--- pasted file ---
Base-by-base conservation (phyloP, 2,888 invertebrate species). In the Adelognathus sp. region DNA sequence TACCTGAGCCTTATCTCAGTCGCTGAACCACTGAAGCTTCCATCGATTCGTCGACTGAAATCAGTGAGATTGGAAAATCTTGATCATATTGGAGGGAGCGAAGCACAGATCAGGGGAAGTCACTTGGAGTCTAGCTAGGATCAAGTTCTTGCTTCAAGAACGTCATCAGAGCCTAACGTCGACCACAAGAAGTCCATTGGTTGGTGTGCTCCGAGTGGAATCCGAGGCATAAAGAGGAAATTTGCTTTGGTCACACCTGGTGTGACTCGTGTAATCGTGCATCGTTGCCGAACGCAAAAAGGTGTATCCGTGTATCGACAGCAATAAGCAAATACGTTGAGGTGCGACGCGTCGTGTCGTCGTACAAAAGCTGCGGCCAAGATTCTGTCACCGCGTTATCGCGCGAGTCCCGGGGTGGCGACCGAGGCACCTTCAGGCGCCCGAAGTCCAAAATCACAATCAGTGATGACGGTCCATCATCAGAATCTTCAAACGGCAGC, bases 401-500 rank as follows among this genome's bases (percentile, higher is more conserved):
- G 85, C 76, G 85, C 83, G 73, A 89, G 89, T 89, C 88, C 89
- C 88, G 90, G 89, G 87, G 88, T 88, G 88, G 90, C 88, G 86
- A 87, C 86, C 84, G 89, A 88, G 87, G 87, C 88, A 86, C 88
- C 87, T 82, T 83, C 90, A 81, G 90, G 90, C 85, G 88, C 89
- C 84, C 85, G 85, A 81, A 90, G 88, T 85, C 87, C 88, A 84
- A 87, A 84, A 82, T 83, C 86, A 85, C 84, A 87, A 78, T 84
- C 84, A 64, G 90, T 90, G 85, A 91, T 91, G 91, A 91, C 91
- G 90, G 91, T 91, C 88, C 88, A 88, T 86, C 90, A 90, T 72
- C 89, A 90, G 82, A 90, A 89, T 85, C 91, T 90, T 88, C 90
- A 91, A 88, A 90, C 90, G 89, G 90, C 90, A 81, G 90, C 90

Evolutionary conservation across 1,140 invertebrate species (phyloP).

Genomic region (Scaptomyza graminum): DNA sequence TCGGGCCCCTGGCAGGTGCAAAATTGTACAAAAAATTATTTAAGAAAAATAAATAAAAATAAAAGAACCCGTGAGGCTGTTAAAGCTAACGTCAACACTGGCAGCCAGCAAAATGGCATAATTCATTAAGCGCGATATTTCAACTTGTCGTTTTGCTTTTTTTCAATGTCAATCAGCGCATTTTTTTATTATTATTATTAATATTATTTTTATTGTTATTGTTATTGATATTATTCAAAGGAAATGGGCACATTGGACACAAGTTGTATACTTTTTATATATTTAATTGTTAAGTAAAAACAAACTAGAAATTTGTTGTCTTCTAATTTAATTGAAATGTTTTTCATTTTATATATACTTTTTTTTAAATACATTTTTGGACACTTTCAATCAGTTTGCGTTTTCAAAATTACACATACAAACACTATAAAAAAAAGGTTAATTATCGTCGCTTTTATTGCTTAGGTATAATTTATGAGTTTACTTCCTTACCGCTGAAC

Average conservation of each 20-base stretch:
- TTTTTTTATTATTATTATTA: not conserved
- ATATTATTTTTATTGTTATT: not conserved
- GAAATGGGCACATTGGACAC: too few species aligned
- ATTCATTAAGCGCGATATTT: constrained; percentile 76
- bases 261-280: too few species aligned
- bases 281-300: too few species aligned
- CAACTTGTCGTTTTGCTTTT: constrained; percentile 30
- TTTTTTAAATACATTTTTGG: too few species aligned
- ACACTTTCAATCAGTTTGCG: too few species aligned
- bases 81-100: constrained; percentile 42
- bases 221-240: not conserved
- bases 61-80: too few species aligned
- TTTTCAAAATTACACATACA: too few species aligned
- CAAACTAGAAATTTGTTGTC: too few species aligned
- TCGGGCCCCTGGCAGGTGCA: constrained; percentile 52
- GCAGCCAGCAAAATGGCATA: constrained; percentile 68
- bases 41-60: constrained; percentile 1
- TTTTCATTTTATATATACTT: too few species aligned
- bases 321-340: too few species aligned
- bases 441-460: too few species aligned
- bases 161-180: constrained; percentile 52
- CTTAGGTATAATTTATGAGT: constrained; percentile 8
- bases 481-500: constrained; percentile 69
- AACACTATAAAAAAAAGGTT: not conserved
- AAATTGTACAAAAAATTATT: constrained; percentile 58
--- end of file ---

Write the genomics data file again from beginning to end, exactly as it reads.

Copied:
Base-by-base conservation (phyloP, 2,888 invertebrate species). In the Adelognathus sp. region DNA sequence TACCTGAGCCTTATCTCAGTCGCTGAACCACTGAAGCTTCCATCGATTCGTCGACTGAAATCAGTGAGATTGGAAAATCTTGATCATATTGGAGGGAGCGAAGCACAGATCAGGGGAAGTCACTTGGAGTCTAGCTAGGATCAAGTTCTTGCTTCAAGAACGTCATCAGAGCCTAACGTCGACCACAAGAAGTCCATTGGTTGGTGTGCTCCGAGTGGAATCCGAGGCATAAAGAGGAAATTTGCTTTGGTCACACCTGGTGTGACTCGTGTAATCGTGCATCGTTGCCGAACGCAAAAAGGTGTATCCGTGTATCGACAGCAATAAGCAAATACGTTGAGGTGCGACGCGTCGTGTCGTCGTACAAAAGCTGCGGCCAAGATTCTGTCACCGCGTTATCGCGCGAGTCCCGGGGTGGCGACCGAGGCACCTTCAGGCGCCCGAAGTCCAAAATCACAATCAGTGATGACGGTCCATCATCAGAATCTTCAAACGGCAGC, bases 401-500 rank as follows among this genome's bases (percentile, higher is more conserved):
- G 85, C 76, G 85, C 83, G 73, A 89, G 89, T 89, C 88, C 89
- C 88, G 90, G 89, G 87, G 88, T 88, G 88, G 90, C 88, G 86
- A 87, C 86, C 84, G 89, A 88, G 87, G 87, C 88, A 86, C 88
- C 87, T 82, T 83, C 90, A 81, G 90, G 90, C 85, G 88, C 89
- C 84, C 85, G 85, A 81, A 90, G 88, T 85, C 87, C 88, A 84
- A 87, A 84, A 82, T 83, C 86, A 85, C 84, A 87, A 78, T 84
- C 84, A 64, G 90, T 90, G 85, A 91, T 91, G 91, A 91, C 91
- G 90, G 91, T 91, C 88, C 88, A 88, T 86, C 90, A 90, T 72
- C 89, A 90, G 82, A 90, A 89, T 85, C 91, T 90, T 88, C 90
- A 91, A 88, A 90, C 90, G 89, G 90, C 90, A 81, G 90, C 90

Evolutionary conservation across 1,140 invertebrate species (phyloP).

Genomic region (Scaptomyza graminum): DNA sequence TCGGGCCCCTGGCAGGTGCAAAATTGTACAAAAAATTATTTAAGAAAAATAAATAAAAATAAAAGAACCCGTGAGGCTGTTAAAGCTAACGTCAACACTGGCAGCCAGCAAAATGGCATAATTCATTAAGCGCGATATTTCAACTTGTCGTTTTGCTTTTTTTCAATGTCAATCAGCGCATTTTTTTATTATTATTATTAATATTATTTTTATTGTTATTGTTATTGATATTATTCAAAGGAAATGGGCACATTGGACACAAGTTGTATACTTTTTATATATTTAATTGTTAAGTAAAAACAAACTAGAAATTTGTTGTCTTCTAATTTAATTGAAATGTTTTTCATTTTATATATACTTTTTTTTAAATACATTTTTGGACACTTTCAATCAGTTTGCGTTTTCAAAATTACACATACAAACACTATAAAAAAAAGGTTAATTATCGTCGCTTTTATTGCTTAGGTATAATTTATGAGTTTACTTCCTTACCGCTGAAC

Average conservation of each 20-base stretch:
- TTTTTTTATTATTATTATTA: not conserved
- ATATTATTTTTATTGTTATT: not conserved
- GAAATGGGCACATTGGACAC: too few species aligned
- ATTCATTAAGCGCGATATTT: constrained; percentile 76
- bases 261-280: too few species aligned
- bases 281-300: too few species aligned
- CAACTTGTCGTTTTGCTTTT: constrained; percentile 30
- TTTTTTAAATACATTTTTGG: too few species aligned
- ACACTTTCAATCAGTTTGCG: too few species aligned
- bases 81-100: constrained; percentile 42
- bases 221-240: not conserved
- bases 61-80: too few species aligned
- TTTTCAAAATTACACATACA: too few species aligned
- CAAACTAGAAATTTGTTGTC: too few species aligned
- TCGGGCCCCTGGCAGGTGCA: constrained; percentile 52
- GCAGCCAGCAAAATGGCATA: constrained; percentile 68
- bases 41-60: constrained; percentile 1
- TTTTCATTTTATATATACTT: too few species aligned
- bases 321-340: too few species aligned
- bases 441-460: too few species aligned
- bases 161-180: constrained; percentile 52
- CTTAGGTATAATTTATGAGT: constrained; percentile 8
- bases 481-500: constrained; percentile 69
- AACACTATAAAAAAAAGGTT: not conserved
- AAATTGTACAAAAAATTATT: constrained; percentile 58